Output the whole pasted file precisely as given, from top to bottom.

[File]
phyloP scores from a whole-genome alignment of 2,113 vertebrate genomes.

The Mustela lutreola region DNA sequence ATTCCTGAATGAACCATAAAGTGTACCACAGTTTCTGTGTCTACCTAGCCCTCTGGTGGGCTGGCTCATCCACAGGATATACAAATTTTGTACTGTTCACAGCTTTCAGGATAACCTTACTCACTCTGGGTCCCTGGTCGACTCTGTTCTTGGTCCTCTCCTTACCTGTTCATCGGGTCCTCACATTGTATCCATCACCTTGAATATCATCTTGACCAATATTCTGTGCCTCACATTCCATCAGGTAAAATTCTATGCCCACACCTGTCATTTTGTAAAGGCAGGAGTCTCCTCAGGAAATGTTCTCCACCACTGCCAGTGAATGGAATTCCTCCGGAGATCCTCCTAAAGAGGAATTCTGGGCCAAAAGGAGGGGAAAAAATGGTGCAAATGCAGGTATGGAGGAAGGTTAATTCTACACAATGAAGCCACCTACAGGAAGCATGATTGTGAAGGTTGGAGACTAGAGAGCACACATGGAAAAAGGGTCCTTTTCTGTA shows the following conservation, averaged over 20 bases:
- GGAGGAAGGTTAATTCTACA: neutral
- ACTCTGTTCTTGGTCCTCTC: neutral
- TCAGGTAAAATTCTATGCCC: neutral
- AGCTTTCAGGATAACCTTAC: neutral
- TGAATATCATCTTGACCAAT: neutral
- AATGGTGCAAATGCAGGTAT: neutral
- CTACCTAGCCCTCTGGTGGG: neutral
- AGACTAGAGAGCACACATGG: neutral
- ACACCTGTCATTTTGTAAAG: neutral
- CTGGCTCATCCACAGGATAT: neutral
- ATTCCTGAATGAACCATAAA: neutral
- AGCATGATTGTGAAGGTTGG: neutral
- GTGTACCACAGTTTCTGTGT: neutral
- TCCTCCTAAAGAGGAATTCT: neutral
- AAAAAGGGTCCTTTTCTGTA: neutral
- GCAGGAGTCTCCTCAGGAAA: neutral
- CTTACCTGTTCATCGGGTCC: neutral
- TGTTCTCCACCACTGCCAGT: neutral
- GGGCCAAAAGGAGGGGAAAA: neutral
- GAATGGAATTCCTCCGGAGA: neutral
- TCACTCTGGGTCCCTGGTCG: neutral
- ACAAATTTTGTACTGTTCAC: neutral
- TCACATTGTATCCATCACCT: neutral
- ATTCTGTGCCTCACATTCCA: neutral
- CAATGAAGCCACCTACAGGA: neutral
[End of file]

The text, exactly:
phyloP scores from a whole-genome alignment of 2,113 vertebrate genomes.

The Mustela lutreola region DNA sequence ATTCCTGAATGAACCATAAAGTGTACCACAGTTTCTGTGTCTACCTAGCCCTCTGGTGGGCTGGCTCATCCACAGGATATACAAATTTTGTACTGTTCACAGCTTTCAGGATAACCTTACTCACTCTGGGTCCCTGGTCGACTCTGTTCTTGGTCCTCTCCTTACCTGTTCATCGGGTCCTCACATTGTATCCATCACCTTGAATATCATCTTGACCAATATTCTGTGCCTCACATTCCATCAGGTAAAATTCTATGCCCACACCTGTCATTTTGTAAAGGCAGGAGTCTCCTCAGGAAATGTTCTCCACCACTGCCAGTGAATGGAATTCCTCCGGAGATCCTCCTAAAGAGGAATTCTGGGCCAAAAGGAGGGGAAAAAATGGTGCAAATGCAGGTATGGAGGAAGGTTAATTCTACACAATGAAGCCACCTACAGGAAGCATGATTGTGAAGGTTGGAGACTAGAGAGCACACATGGAAAAAGGGTCCTTTTCTGTA shows the following conservation, averaged over 20 bases:
- GGAGGAAGGTTAATTCTACA: neutral
- ACTCTGTTCTTGGTCCTCTC: neutral
- TCAGGTAAAATTCTATGCCC: neutral
- AGCTTTCAGGATAACCTTAC: neutral
- TGAATATCATCTTGACCAAT: neutral
- AATGGTGCAAATGCAGGTAT: neutral
- CTACCTAGCCCTCTGGTGGG: neutral
- AGACTAGAGAGCACACATGG: neutral
- ACACCTGTCATTTTGTAAAG: neutral
- CTGGCTCATCCACAGGATAT: neutral
- ATTCCTGAATGAACCATAAA: neutral
- AGCATGATTGTGAAGGTTGG: neutral
- GTGTACCACAGTTTCTGTGT: neutral
- TCCTCCTAAAGAGGAATTCT: neutral
- AAAAAGGGTCCTTTTCTGTA: neutral
- GCAGGAGTCTCCTCAGGAAA: neutral
- CTTACCTGTTCATCGGGTCC: neutral
- TGTTCTCCACCACTGCCAGT: neutral
- GGGCCAAAAGGAGGGGAAAA: neutral
- GAATGGAATTCCTCCGGAGA: neutral
- TCACTCTGGGTCCCTGGTCG: neutral
- ACAAATTTTGTACTGTTCAC: neutral
- TCACATTGTATCCATCACCT: neutral
- ATTCTGTGCCTCACATTCCA: neutral
- CAATGAAGCCACCTACAGGA: neutral